You know, The Challenge isn’t the only competition reality show out there. In fact, there are other shows with bigger fan bases, but they overanalyze the show just like Challenge fans. Perhaps the biggest fanbase goes to Survivor, who will try to predict the winner of a season based on the ways production edits the show.
In case you’re not familiar, Survivor is similar to The Challenge in the sense that the whole show is filmed prior to an episode airing. Production can build a story with the footage they’ve captured, and the know who wins the show. But, Survivor is a bit different than The Challenge in one regard. They have spoilers just like The Challenge (thanks Gamer), but the winner is determined by a jury vote. This means there have been seasons where hardcore fans don’t know the winners before CBS air the finale, they just know the finalists. The final votes are only revealed on live TV months after the cast leaves the island.
Even though they don’t know the winner for certain, production tends to give people a “winner’s edit.” Survivor fans have come to embrace the term for someone who is portrayed as generally likable, logical, demonstrates an ability to play a social game, and usually strong in competitions. There’s one other factor, perhaps the X factor in the “winner’s edit.” These people usually have random clips inserted into the show that seemingly have no purpose in the storyline of a given episode. For example, if Joseph doing 1,000 side crunches was randomly featured in episode 2, he might be receiving a “winner’s edit.” Just, he was eliminated in episode 2, so this clip serve the purpose of making him look quirky and disconnected from the long-term strategy of the game.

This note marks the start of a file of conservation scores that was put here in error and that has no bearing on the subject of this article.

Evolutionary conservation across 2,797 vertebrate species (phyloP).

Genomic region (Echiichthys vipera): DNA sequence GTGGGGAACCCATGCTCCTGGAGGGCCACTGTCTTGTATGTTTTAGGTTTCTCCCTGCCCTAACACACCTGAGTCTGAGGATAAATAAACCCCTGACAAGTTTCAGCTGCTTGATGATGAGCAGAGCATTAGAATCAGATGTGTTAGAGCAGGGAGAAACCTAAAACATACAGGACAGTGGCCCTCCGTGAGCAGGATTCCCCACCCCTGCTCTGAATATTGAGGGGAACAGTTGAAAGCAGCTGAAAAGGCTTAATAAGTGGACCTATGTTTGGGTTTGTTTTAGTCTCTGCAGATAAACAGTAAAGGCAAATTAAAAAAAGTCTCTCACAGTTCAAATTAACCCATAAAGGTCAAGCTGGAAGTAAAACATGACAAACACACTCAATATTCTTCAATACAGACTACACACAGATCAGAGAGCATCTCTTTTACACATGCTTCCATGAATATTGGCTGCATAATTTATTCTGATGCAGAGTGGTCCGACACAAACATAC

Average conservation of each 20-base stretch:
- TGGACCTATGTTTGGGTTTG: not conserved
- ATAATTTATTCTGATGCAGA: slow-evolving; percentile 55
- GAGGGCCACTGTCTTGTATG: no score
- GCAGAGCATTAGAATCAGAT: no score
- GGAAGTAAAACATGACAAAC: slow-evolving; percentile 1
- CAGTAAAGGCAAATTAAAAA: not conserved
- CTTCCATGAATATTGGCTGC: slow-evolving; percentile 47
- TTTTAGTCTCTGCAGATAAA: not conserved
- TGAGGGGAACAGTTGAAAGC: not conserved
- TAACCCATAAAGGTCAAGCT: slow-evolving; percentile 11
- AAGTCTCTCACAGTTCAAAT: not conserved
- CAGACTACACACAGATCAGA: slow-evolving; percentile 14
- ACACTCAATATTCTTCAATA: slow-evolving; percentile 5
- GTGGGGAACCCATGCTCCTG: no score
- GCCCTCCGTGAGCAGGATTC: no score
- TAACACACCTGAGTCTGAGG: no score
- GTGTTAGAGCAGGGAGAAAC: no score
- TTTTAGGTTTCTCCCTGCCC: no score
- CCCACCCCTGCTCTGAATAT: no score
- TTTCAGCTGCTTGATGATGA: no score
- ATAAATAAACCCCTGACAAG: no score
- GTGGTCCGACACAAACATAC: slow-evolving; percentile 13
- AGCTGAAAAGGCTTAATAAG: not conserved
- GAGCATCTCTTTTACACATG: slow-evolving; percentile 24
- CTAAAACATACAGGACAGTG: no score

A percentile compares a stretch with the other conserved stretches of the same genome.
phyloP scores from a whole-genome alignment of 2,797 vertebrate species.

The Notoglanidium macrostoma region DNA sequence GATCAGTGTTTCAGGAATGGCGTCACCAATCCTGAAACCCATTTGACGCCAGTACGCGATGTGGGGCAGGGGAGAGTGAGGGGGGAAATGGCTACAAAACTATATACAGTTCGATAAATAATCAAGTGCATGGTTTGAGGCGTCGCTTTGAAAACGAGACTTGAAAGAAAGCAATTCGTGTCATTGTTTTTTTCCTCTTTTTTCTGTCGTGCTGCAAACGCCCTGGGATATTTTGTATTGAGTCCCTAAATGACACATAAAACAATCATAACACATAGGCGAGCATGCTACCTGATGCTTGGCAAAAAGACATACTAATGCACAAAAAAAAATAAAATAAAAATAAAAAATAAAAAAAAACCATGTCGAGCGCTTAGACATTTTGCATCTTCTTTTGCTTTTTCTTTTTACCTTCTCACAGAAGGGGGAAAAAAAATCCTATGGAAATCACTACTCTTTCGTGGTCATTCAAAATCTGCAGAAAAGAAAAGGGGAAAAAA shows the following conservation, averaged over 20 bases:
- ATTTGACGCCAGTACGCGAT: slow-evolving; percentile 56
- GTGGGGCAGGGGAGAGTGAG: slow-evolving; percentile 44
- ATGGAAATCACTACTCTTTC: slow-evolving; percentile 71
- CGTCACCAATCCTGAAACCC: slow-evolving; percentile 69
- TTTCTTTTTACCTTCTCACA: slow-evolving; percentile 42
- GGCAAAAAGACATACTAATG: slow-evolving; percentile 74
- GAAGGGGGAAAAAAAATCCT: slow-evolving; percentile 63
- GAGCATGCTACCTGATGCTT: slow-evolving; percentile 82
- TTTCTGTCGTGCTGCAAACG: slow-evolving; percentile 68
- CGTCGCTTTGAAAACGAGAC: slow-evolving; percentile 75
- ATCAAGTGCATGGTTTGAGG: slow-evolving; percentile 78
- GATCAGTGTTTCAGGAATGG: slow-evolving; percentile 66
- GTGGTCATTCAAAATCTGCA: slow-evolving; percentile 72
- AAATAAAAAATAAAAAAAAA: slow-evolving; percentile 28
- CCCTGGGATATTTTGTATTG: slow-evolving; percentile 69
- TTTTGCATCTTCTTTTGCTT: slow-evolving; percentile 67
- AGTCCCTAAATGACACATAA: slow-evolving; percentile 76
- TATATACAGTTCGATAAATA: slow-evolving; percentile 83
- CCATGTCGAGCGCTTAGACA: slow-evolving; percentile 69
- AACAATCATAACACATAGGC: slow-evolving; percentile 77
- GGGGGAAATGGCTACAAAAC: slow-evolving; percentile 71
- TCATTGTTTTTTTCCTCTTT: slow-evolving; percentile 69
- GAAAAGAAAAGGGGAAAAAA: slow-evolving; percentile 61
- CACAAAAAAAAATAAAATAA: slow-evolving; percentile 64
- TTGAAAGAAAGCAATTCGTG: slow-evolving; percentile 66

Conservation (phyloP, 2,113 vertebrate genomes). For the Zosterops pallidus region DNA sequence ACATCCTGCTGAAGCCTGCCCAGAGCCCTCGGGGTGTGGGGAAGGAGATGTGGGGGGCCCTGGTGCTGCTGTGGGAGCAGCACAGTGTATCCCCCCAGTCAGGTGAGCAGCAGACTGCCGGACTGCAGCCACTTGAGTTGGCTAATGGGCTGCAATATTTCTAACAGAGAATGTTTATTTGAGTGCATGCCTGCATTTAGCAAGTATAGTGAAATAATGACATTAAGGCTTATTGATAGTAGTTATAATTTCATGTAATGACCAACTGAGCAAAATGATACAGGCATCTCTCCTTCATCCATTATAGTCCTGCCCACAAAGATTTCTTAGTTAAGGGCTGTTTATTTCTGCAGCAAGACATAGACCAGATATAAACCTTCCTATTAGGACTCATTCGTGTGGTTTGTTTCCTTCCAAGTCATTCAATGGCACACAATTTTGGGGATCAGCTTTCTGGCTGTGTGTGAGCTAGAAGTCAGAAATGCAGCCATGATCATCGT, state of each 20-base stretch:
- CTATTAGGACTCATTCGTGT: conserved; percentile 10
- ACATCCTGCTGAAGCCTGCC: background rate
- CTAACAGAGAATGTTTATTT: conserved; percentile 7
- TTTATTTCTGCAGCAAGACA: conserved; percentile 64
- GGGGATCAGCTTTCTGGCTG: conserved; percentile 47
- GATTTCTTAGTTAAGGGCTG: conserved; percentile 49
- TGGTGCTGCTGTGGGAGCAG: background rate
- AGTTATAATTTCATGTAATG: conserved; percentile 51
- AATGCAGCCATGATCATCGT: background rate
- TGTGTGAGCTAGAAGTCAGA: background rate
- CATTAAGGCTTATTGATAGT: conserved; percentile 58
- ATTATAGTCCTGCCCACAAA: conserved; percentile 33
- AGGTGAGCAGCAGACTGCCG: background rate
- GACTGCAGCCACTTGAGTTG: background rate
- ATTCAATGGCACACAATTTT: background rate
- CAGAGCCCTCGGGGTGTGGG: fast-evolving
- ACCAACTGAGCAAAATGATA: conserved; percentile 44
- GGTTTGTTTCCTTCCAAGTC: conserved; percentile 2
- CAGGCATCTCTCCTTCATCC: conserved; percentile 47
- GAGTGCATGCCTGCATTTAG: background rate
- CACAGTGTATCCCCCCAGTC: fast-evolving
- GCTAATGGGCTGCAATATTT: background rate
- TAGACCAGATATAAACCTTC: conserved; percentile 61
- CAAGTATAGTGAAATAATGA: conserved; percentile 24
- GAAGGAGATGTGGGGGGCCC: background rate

Long story short, the “winner’s edit” is part of The Challenge, but it can be harder to spot. We seldom have the opportunity to judge someone on their position in a single season because most people have multiple Challenge appearances. On Double Agents, 33% of the cast is rookies. It seems possible that someone could be getting a winner’s edit right under our noses.
Fair warning, this post contains no spoilers, but holds some pretty heavy implications.
In hindsight, it seems like Johnny Bananas had an obvious winner’s edit on Total Madness. He made a game plan to work with Wes and the two even shared confessionals. He was in multiple tribunals and made some good plays on the season. We also saw a humanizing element to him where he buried past dramas, especially when he gave praise to people like Nelson and Cory. But as the season aired, this edit wasn’t wildly suspicious. Bananas has always been central to the show. Win or lose, he’ll get camera time.